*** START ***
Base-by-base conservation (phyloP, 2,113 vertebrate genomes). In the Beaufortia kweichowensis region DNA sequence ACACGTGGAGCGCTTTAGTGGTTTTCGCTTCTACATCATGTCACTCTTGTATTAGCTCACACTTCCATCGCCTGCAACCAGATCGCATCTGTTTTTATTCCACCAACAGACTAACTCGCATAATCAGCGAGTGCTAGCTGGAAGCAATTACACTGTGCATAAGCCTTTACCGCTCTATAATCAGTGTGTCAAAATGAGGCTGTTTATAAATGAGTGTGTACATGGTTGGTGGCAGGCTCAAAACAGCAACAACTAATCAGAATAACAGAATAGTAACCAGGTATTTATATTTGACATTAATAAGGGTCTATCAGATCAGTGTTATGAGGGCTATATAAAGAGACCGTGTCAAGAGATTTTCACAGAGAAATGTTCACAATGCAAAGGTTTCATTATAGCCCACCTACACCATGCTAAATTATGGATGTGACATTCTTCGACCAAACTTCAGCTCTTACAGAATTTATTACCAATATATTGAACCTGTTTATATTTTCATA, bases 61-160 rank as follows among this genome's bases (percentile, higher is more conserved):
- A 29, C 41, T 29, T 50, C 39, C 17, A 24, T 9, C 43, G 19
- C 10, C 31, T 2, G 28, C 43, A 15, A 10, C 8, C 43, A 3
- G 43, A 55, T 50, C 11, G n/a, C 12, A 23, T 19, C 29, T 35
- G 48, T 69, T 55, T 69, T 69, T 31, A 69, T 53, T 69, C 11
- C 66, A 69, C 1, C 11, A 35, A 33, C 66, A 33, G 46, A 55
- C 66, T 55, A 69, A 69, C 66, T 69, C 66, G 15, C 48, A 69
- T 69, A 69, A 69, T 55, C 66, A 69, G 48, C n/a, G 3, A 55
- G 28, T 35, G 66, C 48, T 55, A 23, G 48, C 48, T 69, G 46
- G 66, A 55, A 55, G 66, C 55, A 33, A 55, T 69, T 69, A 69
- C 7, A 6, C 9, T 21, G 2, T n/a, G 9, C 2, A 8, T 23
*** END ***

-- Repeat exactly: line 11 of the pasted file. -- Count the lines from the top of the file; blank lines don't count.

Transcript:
- C 7, A 6, C 9, T 21, G 2, T n/a, G 9, C 2, A 8, T 23